BIND, n.
and Ger. Binden; Sw. Binda. See multocular, having as many eyes as there are perforations

most part octonocular, and some senocular; so flies, &c. are
Sterne, Let. 84.
BI'NDER. Bond.

in their cornea.-Derham. Phys. Theol. b. viii. c. 3. note a. BILLOW, v. Sw. Goth. Bulg-ia, to bulge, BI'NDING. To tie, to fasten, to knit, to con

As in certain circumstances we invariably see one object Bi'llow, n. to belly out, to swell. nect, to confine, to put into confinement, under

appear double, so in others we as invariably see two objects Bi'llowy. To swell or heave; usually constraint or obligation ; to constrain, to oblige.

unite into one; and, in appearance, lose their duplicity. applied to the swelling or heaving of the waves.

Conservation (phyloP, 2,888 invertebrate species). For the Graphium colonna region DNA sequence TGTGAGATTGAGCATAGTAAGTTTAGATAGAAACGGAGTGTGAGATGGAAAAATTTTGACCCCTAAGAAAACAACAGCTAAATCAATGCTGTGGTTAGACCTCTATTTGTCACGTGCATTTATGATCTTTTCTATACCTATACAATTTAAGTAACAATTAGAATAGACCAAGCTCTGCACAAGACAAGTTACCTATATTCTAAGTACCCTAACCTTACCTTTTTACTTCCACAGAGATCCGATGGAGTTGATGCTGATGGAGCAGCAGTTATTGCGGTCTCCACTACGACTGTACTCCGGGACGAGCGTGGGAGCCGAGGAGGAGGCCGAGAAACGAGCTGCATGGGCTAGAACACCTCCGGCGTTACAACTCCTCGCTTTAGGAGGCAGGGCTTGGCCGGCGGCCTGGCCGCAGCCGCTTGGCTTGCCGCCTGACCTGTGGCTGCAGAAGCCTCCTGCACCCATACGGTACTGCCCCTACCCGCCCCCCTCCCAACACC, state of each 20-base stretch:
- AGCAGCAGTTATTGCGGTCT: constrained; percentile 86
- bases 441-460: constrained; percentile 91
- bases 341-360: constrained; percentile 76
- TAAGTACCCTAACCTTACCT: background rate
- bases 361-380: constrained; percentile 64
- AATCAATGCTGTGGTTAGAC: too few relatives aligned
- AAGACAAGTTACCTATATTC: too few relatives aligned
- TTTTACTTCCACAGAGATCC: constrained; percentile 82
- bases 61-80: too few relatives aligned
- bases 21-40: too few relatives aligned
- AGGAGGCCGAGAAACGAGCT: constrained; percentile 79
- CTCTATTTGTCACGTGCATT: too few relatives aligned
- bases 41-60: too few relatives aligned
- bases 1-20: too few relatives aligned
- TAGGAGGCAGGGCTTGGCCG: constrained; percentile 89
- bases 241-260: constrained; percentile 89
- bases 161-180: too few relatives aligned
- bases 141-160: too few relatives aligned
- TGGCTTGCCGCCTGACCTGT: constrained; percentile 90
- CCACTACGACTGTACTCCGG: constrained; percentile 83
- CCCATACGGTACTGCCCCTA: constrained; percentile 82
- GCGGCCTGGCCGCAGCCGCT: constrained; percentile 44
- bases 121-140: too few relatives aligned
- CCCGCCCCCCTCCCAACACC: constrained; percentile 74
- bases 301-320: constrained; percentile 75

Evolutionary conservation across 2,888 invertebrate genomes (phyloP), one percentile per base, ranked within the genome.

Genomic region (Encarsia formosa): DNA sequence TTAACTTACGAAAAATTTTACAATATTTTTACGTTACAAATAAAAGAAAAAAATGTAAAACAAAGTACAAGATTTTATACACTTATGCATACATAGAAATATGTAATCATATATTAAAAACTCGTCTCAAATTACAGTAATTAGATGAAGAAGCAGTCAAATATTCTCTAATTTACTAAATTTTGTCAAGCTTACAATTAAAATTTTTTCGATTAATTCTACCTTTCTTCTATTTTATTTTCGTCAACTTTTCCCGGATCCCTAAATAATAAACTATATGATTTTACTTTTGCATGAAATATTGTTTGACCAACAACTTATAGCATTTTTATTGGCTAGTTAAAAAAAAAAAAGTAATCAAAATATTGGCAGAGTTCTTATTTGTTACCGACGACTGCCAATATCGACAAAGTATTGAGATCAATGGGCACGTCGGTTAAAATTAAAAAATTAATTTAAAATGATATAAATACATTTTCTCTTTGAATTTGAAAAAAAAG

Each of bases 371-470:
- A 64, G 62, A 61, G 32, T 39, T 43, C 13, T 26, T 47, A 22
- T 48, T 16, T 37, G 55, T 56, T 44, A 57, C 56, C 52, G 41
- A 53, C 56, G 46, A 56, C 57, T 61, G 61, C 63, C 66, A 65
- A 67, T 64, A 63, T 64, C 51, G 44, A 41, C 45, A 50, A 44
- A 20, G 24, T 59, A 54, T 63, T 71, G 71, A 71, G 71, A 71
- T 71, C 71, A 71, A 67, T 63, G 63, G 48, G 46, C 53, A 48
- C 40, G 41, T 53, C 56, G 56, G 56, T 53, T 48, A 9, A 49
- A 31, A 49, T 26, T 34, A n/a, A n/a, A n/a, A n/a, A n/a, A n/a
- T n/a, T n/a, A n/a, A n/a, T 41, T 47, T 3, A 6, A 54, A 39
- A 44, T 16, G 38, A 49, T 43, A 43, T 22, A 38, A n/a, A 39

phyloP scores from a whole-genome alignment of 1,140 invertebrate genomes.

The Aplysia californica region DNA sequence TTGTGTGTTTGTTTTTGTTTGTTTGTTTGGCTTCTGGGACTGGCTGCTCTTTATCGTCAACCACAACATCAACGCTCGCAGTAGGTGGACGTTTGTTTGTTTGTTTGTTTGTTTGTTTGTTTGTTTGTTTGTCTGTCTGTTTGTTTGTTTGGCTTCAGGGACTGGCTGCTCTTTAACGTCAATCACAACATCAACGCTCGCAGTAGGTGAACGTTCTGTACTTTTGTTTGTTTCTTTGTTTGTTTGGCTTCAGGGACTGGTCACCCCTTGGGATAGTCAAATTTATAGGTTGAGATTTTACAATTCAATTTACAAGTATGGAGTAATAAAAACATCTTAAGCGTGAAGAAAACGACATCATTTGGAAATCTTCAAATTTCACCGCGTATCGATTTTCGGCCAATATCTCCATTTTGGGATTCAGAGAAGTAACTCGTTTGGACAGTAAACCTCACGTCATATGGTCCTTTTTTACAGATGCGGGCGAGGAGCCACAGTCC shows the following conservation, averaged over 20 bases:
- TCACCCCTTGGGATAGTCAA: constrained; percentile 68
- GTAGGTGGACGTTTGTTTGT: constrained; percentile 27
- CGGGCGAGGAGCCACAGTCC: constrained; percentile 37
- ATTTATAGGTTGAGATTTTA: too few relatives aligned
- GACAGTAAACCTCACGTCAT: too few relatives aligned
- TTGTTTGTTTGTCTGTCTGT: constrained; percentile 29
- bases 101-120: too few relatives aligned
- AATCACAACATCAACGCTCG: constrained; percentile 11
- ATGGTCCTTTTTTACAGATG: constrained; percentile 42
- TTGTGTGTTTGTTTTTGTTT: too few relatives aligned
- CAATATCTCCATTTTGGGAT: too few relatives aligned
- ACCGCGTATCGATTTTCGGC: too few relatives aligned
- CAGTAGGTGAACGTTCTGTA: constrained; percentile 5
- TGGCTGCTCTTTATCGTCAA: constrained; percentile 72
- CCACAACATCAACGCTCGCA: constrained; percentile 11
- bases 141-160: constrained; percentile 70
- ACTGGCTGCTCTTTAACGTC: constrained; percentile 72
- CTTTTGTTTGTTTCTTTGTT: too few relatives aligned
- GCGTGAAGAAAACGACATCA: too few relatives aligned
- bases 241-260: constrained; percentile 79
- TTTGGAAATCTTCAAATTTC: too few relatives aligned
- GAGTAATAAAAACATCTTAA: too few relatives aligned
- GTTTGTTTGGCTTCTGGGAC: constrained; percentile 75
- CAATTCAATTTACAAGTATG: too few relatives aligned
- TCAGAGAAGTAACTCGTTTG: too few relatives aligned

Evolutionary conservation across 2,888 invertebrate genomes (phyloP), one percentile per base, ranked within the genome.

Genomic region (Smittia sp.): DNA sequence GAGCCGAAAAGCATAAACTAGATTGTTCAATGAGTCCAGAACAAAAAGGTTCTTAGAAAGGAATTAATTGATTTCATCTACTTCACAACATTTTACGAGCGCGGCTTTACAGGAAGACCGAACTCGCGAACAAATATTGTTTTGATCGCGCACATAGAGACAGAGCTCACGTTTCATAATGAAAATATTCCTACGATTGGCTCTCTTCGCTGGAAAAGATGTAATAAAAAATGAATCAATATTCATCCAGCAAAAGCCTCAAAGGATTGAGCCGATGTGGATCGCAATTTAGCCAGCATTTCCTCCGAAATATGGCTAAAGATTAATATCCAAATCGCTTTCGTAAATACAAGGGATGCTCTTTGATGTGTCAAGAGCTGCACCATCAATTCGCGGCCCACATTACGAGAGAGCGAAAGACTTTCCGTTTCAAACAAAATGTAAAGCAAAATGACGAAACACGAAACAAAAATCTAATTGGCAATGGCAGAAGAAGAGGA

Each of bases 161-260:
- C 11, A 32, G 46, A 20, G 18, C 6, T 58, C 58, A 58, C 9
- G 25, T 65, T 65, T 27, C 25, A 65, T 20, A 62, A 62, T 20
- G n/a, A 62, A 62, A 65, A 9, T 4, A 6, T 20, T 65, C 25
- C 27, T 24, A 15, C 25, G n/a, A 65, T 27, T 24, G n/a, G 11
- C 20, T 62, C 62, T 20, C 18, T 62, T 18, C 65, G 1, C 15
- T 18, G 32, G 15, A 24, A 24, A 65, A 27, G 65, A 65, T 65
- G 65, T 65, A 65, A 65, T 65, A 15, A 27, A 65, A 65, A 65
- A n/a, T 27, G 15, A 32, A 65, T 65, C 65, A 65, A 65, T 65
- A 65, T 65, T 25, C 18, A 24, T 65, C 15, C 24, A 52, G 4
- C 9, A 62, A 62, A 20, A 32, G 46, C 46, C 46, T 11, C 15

Sir mercy, my life thou saue it me,

This is evident in the appearance of the binocular telescope.

Reid. Inquiry, c. 6. s. 13. The mariner amidde the swelling seas,

Do not that vilany, fettred that I be.
Who seeth his barke with many a billowe beaten,
In prison thou me do, but nouht in bondes bunde,

BIOGRAPHER. From Blos, life, and ypaNow here, now there, as winds and waues best please, I pray gow it be so, for schame of my kynde.

Bio'GRAPHY.
R. Brunne, p. 167.

Deiv, to grave, to write. When thundring Joue with tempest list to threaten,

BIOGRA'PHICAL. And dreades in depest gulfe for to be eaten,

A writer of the lives of Yet learnes a meane by mere necessitie

And I pursuyde this weie tel to the deeth, byndynge and individuals. To saue himselfe in such extremitie.

bytakyng into holdis men and wymmen. Gascoigne. Chorus to Jocasta, Act ii.

Wiclif. Dedis, c. 23. The character of the author, that industrious and exact